The Safety Net

Families & Consumers
Service Providers
Clinical Professionals
Regional Center Staff
National Trends & Research
Conferences & Training
Other Risk Management Information


Previous Articles




The Safety Net Newsletter

Click here to View Current Newsletter

Newsletters are in PDF Format. Click the link below to download the free Acrobat Reader:

Adobe Acrobat Reader




Clinical Professionals
This Months Featured Article

Dehydration and Photosensitivity

Many individuals with developmental disabilities take medications, and their medication regimen may include drugs that have the potential to put them at a greater risk for dehydration and photosensitivity reactions. With warmer weather arriving and additional opportunities for sun exposure, it is a good time to address these issues with consumers, families, service providers and case managers.

Issues with dehydration have been addressed in other articles on this website. These articles include educational material for consumers, service providers, and case managers and can be accessed by clicking on this month’s article in each category.

Photosensitivity Reactions
Medication prescribed for seizure disorders such as Tegretol and Depakote, tricyclic anti-depressants, antibiotics, and psychoactive medications such as phenothiazines are just a few of the medications that have the potential to cause photosensitivity reactions. Every individual who takes one of these medications has the potential for a photosensitivity reaction. Some individuals have a history of such a reaction. These reactions may present differently in different individuals. Certainly, precautions should be taken when an individual is taking any of these medications. The safest course is to avoid exposure to UV radiation and if exposure is unavoidable take all appropriate preventative measures.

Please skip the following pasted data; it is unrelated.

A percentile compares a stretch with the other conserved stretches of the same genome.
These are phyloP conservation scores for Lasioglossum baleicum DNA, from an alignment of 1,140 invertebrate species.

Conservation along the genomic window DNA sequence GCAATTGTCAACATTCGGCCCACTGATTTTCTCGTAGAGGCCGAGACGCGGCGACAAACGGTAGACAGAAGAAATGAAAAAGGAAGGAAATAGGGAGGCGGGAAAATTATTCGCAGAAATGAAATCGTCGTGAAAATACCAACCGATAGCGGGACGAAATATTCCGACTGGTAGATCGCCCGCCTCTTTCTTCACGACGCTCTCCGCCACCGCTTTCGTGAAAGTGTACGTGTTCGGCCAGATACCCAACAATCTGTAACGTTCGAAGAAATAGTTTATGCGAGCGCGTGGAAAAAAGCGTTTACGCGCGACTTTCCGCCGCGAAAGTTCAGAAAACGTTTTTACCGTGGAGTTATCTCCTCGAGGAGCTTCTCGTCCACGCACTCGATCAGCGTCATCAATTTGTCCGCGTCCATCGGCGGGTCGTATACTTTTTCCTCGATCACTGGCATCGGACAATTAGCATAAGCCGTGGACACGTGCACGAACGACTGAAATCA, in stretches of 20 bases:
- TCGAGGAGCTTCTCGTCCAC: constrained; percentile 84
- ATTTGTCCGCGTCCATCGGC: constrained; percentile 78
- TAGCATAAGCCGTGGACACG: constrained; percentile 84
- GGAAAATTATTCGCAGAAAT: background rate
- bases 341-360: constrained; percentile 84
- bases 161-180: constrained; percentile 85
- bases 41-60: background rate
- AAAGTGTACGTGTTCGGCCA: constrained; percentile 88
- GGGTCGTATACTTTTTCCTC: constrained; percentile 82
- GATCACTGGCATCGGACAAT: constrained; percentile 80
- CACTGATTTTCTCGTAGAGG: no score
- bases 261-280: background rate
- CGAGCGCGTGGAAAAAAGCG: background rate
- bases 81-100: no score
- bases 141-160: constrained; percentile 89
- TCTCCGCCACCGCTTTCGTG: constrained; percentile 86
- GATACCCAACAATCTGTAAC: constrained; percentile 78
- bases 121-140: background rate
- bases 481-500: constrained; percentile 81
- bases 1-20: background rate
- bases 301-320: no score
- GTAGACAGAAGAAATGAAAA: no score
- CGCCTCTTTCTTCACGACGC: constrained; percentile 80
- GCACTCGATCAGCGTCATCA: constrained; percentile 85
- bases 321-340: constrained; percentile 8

Prevention of a photosensitive reaction is best accomplished by:

applying sunscreen;
using protective clothing; encouraging hats with broad brims, long-sleeve shirts, long pants, and shoes;
avoiding the most intense (midday, 10 a.m. – 4 p.m.) sun exposure;
avoiding tanning lights;
informing the consumer and/or service provider of the risks
Photosensitivity may produce either phototoxic or photo allergic reactions. For a good discussion of this topic, please visit one of the following websites. The first site contains a list of medications that have the potential to cause a photosensitivity reaction.

Printer Friendly Version Printer Friendly

printer friendly version


Last Month's Article




Previously Featured Articles


Take the DDS Survey

Help us build a better DDS Safety Net Community for you and take our brief survey

Click Here To Take The Survey